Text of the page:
Being Present with Suffering: The Role of the Acupuncturist as Healer
What is the role of a healer? Many would say, to alleviate suffering. This is the goal. However, the process is far more complex than simply pressing a button, giving the right pill or putting together the correct acupuncture point combination. If it was so simple, the healing process would be a breeze.
Healing is an art, whether it is through conventional Western or Eastern alternative medicine. A practitioner can utilize his or her diagnostic capabilities, clinical experience and learned medical theories. However, there is something far more subtle that creates the healing process. My teacher calls this subtlety “resonance.” Resonance comes from a combination of empathy, identification, shared language and open-hearted compassion. It is something that is developed and built over time. When a patient first comes to see a healer, most likely they are not going to expose the more sensitive, deeper aspects of themselves. Just as in any relationship, deeper communication comes with time, after trust and connection have been cultivated.
At one time I thought the healing process was purely scientific. I believed in theories and diagnostics; I thought connecting the two would create instant results. I soon learned, the healing process is not that simple. There is another, more powerful aspect to the human being that was left out of this line of thinking: the spirit.
Within my own healing practice as an acupuncturist, I’ve seen the need for spiritual practice to support me in my work. Being a healer brings up some big existential questions: about life, death, suffering and human nature. These are questions that are much bigger than science, in my opinion. I haven’t found satisfactory explanations to them anywhere else but in the profound spiritual traditions of the world, especially Buddhism and Taoism.
Much of the Buddhist spiritual tradition is devoted to understanding suffering. Every person who comes to me as a patient is dealing with suffering at some level. It can be tremendous pressure for a healer to feel he has to take away the suffering of his patients. It can be overwhelming. Feeling overcome by the weight of this pressure, I asked my teacher about suffering and being a healer. His response: “a healer should not feel he is healing another person. The is arrogance. He is merely instigating a healing change. It is up to the patients to heal themselves. As for suffering: pain is endemic to life. However, it is only when we deny our pain that we suffer. To be a healer is to be present with another person’s suffering. Not necessarily to take it away. But to help them also be present with their suffering and cultivate the courage and ability to let it go.”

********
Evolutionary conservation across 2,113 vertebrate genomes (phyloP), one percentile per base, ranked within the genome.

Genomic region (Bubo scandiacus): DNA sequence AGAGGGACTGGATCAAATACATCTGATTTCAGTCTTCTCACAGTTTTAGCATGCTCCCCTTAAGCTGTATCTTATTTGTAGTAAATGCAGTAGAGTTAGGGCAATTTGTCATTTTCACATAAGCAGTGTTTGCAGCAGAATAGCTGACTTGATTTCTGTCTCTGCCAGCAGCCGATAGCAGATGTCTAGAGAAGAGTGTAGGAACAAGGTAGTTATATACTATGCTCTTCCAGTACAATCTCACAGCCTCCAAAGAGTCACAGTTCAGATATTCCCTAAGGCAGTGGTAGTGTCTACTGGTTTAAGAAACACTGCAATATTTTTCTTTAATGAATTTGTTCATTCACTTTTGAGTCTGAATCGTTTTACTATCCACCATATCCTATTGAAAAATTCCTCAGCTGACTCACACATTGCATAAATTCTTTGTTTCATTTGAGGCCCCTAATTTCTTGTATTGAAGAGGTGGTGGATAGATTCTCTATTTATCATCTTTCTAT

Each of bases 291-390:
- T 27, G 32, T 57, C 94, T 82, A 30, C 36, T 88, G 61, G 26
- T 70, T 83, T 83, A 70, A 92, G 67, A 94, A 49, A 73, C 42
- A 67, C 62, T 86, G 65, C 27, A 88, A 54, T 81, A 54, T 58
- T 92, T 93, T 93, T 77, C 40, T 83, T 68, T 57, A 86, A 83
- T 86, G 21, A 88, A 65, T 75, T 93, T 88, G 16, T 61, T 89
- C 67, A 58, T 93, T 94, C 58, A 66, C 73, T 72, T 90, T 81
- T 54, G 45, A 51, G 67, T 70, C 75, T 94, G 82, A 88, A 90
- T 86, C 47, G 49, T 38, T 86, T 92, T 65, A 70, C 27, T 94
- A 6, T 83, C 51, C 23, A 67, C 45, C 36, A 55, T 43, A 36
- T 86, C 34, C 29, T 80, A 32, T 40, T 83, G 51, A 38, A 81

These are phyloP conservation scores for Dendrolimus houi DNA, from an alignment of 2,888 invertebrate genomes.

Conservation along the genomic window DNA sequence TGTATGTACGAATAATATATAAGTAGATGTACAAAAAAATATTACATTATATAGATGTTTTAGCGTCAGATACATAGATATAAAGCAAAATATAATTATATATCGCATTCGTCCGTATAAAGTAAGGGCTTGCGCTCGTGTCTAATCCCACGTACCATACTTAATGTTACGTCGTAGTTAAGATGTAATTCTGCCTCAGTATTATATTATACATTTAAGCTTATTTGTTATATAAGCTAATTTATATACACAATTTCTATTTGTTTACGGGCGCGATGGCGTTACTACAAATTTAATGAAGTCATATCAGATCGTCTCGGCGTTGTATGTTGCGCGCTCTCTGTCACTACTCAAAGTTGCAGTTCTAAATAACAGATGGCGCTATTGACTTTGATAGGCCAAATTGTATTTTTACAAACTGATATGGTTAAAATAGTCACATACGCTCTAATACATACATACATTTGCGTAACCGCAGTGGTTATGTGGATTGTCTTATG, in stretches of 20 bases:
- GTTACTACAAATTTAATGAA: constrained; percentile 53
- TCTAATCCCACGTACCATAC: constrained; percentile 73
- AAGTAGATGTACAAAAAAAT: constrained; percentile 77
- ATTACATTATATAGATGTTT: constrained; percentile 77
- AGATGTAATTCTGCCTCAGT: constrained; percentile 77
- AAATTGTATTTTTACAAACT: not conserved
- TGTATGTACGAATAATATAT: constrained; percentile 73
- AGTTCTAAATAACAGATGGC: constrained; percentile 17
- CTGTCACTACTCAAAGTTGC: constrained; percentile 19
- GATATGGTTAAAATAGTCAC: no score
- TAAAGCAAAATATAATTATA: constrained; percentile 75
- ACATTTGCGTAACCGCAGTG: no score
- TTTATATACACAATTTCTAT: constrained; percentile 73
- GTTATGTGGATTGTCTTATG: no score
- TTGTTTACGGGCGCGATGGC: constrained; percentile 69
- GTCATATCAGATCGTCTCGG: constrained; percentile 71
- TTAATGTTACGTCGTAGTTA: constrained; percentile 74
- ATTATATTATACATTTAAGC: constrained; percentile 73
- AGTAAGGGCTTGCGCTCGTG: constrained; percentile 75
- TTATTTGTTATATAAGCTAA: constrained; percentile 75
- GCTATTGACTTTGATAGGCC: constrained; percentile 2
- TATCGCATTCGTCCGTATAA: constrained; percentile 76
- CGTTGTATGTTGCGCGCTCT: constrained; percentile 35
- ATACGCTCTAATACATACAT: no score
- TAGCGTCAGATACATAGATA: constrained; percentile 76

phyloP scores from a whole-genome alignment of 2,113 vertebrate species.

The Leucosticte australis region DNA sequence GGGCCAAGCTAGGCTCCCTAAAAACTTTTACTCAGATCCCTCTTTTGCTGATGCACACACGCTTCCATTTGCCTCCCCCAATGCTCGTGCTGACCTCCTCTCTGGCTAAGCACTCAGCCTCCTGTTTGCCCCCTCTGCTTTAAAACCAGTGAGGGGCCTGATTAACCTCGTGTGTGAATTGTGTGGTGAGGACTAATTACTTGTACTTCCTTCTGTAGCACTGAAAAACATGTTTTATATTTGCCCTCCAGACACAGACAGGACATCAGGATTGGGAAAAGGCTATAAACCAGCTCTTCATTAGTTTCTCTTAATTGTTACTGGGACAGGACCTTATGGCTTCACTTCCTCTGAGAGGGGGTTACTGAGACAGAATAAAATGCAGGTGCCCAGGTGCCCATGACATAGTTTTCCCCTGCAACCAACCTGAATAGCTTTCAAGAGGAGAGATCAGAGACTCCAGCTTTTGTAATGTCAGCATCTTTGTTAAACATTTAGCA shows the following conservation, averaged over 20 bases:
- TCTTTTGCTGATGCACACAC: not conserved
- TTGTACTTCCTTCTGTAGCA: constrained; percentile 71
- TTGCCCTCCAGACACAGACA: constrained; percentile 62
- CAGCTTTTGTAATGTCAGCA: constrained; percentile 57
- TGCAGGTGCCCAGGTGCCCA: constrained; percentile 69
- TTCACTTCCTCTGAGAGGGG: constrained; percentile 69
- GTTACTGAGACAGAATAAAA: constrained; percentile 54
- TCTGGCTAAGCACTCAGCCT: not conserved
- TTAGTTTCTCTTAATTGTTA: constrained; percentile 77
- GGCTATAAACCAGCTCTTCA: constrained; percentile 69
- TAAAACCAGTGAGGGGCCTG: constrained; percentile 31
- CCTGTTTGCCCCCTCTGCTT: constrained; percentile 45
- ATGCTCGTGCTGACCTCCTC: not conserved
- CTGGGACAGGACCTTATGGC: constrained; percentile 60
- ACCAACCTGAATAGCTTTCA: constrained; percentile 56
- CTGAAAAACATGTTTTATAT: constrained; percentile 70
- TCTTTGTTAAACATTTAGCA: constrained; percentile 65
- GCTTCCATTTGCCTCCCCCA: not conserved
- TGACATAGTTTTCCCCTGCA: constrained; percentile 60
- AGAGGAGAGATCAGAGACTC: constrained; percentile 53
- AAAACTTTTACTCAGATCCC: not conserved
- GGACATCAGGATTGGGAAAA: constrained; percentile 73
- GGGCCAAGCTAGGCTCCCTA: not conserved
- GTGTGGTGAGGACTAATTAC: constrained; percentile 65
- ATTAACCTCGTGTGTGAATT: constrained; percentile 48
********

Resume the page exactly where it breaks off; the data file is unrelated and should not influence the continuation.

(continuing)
To be present with another person’s suffering is also to be present with our own suffering. More often than not, the suffering my patients bring into the treatment room resonates with my own suffering. Sometimes it is suffering I have been able to let go of, other times it is suffering I am still working through. At times it can be challenging to be present with this suffering. It always shows me where I am stuck in my own spiritual cultivation and personal healing.
Being a healer can sound heavy and difficult, however it is also redemptive and full of grace. If one allows oneself to be fully involved in the process, being a healer helps develop true compassion and loving kindness in a very profound way. I see myself in all of my patients; as I develop compassion and loving kindness for them, I am also developing it for myself. These practices are the bedrock of Buddhist spiritual practice. The ultimate goal is to eventually “be one” with all of humanity: to cease seeing division between the self and others. And also, to forgive ourselves and cultivate the ability to be fully in the present moment, ideally with some humor and lightness!
I’ve often admired the centeredness, patience and lightness I’ve observed in certain healers I’ve worked with. They seemed present and committed, yet at the same time totally without expectation or pressure during the healing process. They’d sit and listen, often without saying very much. My first mentor described the healing process as similar to tending a garden. “Some plants grow very fast, others take longer,” she’d say. “Sometimes you have to pull out the weeds; other times you must add nourishing soil, water and plant food. Gardening requires patience and gentleness. All in nature’s time.” Going to her office always felt very light, loving and even fun and magical: much like gardening. She saw my potential to be a beautiful, majestic being in full bloom, proceeding with serious focus in instigating the healing process. There was a light touch to all that she did. However, never for a moment did I discount the tremendous power and strength with which she practiced her art.
I aspire to be such a healer myself. I feel blessed with having had such powerful mentors to inspire and guide me. I am also tremendously grateful to have been given a vocation that allows me to practice and cultivate as a compassionate human being. I’ve always felt, in some way, my patients are also healing me.
To save a life is a very impressive thing. To support a person to really live his or her life, is spiritual work. It is the statement of Buddhism that all of us must face suffering and pain throughout human life. The questions become, how are we living life? How present are we? How aware are we of who we are and what we are doing? How free do we feel? What are we doing with our suffering? The garden exists, but how are we tending it? To die is not always the most difficult thing; sometimes to live is very challenging as well. This is the aspect of the healing process I am most interested in: our ability to transcend suffering, open up and let go. And through our suffering, develop an open heart with which we can connect to others.